Capturing the Most Critical Information Within Your Logs
- Learn the importance of Request Data
- Enable faster analysis of application failures
- Learn the benefits of audit logging
The benefits of logging cannot be overstated. Capturing the right information within your logs and analyzing the data effectively can be the difference between quickly identifying and resolving a problem within your application or failing to do so in a timely manner. Furthermore, collecting pertinent information via logging can ensure that the necessary audit trails exist, and it can even assist organizations in making decisions proactively to ensure that their customers are receiving the best service possible.
Below, I will discuss some of the most important information that should be logged as well as the ways in which organizations can leverage logs to realize the wide range of benefits mentioned above.
Ensuring Application Stability and Analyzing User Behavior Through the Collection of Request Data
Request information represents some of the most valuable data that an organization can record. Typically logged by the web server itself, request data (Apache access logs, NGINX access logs, etc.) consists of a variety of information, including the date and time of the request, the IP address of the client machine making the request, the request type, the requested resource, the HTTP referer, the HTTP status code returned to the client, the user agent, and more.
Capturing and analyzing request data can provide crucial insight into application stability as well as how the application is being used. For instance, a significant number of requests returning an HTTP status code of 500 can be indicative of a problem that needs to be addressed immediately. By monitoring this data, incident response teams become aware of these types of problems at the earliest possible point, enabling them to begin root cause analysis and issue resolution quickly.
In addition, collecting and analyzing data such as the date and time of requests, the resource being requested, the user agent, and the referer can provide insights into application usage that can prove to be of great importance to the business. These insights can reveal when the application is being used most heavily, where these users are coming from, which content users are requesting, and the most common browsers being used to access the application. These details empower teams to be proactive in ensuring that their applications perform well during periods of high traffic, that they function properly for all customers as the browser landscape changes, and more.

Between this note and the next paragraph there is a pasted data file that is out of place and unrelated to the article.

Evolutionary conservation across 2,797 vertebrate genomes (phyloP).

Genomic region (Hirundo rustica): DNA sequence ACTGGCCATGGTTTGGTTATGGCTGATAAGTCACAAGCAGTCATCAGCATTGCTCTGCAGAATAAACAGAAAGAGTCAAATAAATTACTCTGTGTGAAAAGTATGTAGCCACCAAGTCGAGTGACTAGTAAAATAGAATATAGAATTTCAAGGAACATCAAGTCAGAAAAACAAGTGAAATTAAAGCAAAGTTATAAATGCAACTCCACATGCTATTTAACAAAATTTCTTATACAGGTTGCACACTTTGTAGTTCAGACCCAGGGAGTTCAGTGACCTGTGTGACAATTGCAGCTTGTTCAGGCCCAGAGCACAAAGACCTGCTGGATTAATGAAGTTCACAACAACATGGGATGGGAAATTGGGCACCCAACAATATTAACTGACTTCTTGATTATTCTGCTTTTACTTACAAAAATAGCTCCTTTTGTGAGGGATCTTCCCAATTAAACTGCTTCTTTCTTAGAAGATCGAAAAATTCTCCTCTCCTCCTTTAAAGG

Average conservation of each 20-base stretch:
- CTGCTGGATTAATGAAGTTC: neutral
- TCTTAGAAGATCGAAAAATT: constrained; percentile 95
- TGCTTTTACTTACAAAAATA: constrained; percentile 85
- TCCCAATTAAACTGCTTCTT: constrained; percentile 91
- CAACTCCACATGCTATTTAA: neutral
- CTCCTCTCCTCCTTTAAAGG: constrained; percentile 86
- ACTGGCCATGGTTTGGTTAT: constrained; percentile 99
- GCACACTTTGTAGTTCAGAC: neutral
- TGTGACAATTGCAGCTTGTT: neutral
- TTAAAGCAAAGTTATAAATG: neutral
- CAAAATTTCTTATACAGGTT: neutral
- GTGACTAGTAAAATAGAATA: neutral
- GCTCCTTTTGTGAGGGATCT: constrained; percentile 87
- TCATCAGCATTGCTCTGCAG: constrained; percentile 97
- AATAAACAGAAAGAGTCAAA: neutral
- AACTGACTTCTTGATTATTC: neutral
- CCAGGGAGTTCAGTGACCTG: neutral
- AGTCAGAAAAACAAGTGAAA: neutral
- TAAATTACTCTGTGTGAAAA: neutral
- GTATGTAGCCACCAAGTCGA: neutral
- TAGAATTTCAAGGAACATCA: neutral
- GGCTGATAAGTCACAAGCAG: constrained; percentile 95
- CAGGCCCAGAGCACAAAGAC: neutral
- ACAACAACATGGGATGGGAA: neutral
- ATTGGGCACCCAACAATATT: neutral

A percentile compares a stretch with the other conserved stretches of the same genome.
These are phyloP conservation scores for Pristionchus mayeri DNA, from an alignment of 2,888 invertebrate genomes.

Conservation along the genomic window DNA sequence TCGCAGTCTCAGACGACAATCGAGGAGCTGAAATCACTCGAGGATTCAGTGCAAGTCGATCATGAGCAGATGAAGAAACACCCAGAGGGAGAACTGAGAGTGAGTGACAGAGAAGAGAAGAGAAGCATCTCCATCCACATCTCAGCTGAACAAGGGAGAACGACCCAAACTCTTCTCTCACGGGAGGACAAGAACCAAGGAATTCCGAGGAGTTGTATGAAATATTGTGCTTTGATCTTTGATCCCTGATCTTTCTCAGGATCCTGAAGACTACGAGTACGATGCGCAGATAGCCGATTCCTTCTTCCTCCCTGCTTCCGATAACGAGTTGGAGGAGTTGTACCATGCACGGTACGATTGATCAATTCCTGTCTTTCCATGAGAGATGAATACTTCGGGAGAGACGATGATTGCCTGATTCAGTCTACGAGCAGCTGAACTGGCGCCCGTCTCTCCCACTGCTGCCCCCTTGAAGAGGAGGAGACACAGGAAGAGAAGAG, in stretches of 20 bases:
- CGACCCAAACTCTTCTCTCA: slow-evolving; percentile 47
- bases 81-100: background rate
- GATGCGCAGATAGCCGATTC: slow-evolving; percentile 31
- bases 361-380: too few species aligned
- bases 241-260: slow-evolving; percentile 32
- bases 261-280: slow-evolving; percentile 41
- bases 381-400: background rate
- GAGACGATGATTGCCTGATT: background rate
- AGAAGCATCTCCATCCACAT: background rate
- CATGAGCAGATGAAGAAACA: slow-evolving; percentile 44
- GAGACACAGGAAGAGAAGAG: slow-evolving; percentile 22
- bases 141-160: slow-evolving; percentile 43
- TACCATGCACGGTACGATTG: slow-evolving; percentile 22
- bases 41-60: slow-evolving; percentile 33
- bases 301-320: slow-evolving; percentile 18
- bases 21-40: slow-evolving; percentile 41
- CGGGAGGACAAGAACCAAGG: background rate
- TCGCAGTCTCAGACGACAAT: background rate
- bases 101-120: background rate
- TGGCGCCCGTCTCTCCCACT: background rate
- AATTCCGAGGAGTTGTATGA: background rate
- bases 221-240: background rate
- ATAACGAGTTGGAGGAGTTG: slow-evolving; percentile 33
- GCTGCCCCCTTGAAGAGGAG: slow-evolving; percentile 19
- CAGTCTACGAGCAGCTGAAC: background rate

Error Logging at the Application Level: Enabling Faster Analysis of Application Failures
As any developer will tell you, when an error occurs within one of their applications, the error logs are incredibly valuable. Proper error logs should provide the information necessary to assist the developer in reproducing the problem and narrowing down the root cause. Error logging can mean recording the exception and full stack trace when an error occurs, thereby enabling the developer to traverse the function calls that led to the problem and begin working on a permanent solution in a timely manner.
In addition, error logs can contain clear messages to help developers quickly contextualize the problem. For example, think of a method that takes in a required parameter. If the parameter is null and the method throws an exception, a clear and concise message could be written to the error log to help make the cause of the failure as obvious as possible to the developer. In this particular instance, the message may read something like, “parameter X cannot be null for method Y.”
Audit Logging and Its Benefits
In many cases, it is a good security practice to include audit logging within an application. In fact, in some industries, this may even be necessary in order to remain in compliance with various standards. For example, applications that manage electronically protected health information (ePHI) must adhere to HIPAA logging requirements.
At a high level, comprehensive audit logging should be implemented in a manner that provides the necessary personnel with details about who is using the system and how they are using it. This means:
- Logging both successful and unsuccessful login attempts for all users,
- Logging information detailing the data that is being accessed by each user while he or she is using the application,
- And — as part of each CRUD operation executed by a user — recording the user ID of the person making the change, the timestamp denoting when the data was changed, and information about how the data was manipulated.
While some applications may require less granular audit logs than others, it’s important to remember the value of including extensive and detailed audit logging within an application. By doing so, organizations gain access to several key benefits. For one, tracking application usage at a detailed level allows organizations to more easily identify and respond to instances of misuse. Moreover, by creating a trail for the review of problematic data manipulation, these data changes can be efficiently evaluated and more easily reversed.
As one of the most powerful tools in the IT arsenal, logs can be used for a variety of purposes, including ensuring system availability, analyzing user interactions, and more. They can also serve as a resource when debugging issues within an application.
By being sure to log the most critical information, organizations can better position themselves to leverage logs for these purposes. This means logging request data, error information, and all details necessary to produce a valuable audit trail (including login attempts, data access details, details regarding all CRUD operations, and so on).